Do you truly understand your workforce and what they need from technology? Hint, it's a loaded question. You might think so, but you'd probably be wrong. They're not like you. Not at all.
We weren't sure, either, which is why we surveyed 2,001 US information workers -- people that use computers in their jobs to find out what technology they use and what they need to be successful in their jobs.
We discovered something that consumer market researchers have known for generations: Not everybody needs or wants the same stuff. So we drew on our decade of experience with quantitative analysis and created a segmentation that highlights the differences between employees based on their need for location flexibility (mobility) and their application use:
Location flexibility, a.k.a., mobility -- drives differences in the need for smartphones, wireless networks, collaboration tools, and telecommuting support.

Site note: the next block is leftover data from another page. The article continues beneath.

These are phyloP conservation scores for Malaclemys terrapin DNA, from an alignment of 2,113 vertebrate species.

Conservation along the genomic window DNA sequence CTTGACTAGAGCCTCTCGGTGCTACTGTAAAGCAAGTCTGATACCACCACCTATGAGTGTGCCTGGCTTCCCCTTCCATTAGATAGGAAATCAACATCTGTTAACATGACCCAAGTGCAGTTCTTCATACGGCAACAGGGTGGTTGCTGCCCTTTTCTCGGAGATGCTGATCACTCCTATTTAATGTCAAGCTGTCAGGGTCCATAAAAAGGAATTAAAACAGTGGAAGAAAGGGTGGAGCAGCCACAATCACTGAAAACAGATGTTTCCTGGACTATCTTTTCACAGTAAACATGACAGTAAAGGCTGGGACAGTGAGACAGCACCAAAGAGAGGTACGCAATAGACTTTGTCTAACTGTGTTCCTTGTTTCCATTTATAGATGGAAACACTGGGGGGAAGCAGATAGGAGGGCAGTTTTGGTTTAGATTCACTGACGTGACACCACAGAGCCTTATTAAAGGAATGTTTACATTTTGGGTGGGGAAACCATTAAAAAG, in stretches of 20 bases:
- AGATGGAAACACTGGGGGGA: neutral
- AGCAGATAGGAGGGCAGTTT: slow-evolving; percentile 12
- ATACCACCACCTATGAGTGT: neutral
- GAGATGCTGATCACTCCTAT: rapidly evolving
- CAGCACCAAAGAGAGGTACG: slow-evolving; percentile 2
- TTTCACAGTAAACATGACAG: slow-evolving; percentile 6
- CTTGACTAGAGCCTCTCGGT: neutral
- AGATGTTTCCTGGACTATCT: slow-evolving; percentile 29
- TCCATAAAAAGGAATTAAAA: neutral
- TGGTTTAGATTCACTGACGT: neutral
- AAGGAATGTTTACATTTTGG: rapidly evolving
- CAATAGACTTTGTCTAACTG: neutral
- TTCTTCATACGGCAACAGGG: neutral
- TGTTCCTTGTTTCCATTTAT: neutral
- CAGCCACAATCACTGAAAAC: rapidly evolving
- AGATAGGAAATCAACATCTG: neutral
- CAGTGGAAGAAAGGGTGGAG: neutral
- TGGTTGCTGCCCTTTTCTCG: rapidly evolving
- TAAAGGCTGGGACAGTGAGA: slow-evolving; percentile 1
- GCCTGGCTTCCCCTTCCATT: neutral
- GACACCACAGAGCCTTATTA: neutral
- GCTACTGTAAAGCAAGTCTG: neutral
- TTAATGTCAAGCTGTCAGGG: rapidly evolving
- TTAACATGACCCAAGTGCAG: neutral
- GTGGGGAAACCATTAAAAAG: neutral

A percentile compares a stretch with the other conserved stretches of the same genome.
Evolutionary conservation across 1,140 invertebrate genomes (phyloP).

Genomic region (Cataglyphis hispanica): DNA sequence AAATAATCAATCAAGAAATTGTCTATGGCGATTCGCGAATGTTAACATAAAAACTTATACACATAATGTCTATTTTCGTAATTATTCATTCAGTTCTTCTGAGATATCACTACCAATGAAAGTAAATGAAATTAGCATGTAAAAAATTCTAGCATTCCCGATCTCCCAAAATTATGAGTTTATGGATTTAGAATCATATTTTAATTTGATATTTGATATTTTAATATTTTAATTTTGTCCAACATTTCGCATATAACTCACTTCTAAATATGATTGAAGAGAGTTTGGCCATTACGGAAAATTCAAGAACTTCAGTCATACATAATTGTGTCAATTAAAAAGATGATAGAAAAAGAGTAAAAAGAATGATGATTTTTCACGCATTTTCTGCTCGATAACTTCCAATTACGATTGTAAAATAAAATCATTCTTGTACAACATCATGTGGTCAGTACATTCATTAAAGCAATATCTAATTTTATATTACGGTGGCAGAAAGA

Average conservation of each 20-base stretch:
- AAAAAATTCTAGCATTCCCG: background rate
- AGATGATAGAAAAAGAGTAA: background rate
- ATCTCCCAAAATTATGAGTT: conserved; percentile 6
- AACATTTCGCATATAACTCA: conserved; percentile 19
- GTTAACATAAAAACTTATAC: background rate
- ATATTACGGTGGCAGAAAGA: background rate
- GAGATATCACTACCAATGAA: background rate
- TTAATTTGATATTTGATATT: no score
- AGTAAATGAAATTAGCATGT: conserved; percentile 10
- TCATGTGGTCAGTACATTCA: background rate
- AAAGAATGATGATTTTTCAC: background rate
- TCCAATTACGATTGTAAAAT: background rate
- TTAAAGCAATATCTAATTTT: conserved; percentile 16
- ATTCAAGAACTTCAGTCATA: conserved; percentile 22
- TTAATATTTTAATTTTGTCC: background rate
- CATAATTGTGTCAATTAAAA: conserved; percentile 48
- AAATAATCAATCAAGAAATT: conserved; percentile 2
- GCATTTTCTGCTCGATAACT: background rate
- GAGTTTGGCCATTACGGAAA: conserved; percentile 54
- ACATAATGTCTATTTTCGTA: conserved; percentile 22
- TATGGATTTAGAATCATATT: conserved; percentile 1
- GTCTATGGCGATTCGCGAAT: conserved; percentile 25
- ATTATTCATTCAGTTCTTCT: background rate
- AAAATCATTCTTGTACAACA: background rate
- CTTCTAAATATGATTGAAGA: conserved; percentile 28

Application use drives differences in social computing, consumerization of IT, and tolerance for virtual desktops.
We brought these segments [license required] to life by borrowing a technique from market research and creating "workforce personas" with a name, picture, and detailed description of what they need.
There's Michael, a Mobile Professional, who needs to be connected and productive from anywhere;
Diane, a Deskbound Contributor, who wants you to keep it simple, but powerful;
Oliver, an Offline Practitioner, who's typically on his feet but needs access on the go; and
Andie, an Accidentail iWorker, who uses computers only because she has to at work.
Meet your real workforce below.
What does knowing your workforce personas really mean? It means you can do a much better job with that desktop virtualization project, with saving money in your next upgrade of Microsoft Office licenses, with a smarter smartphone strategy, with more targeted social network or wiki investments, with better telecommuting decisions, with training programs, with IT satisfaction measures.
It also signals the end of one-size-fits-all provisioning and ushers in a era of persona-driven provisioning. Start by analyzing what your own workforce truly needs from technology.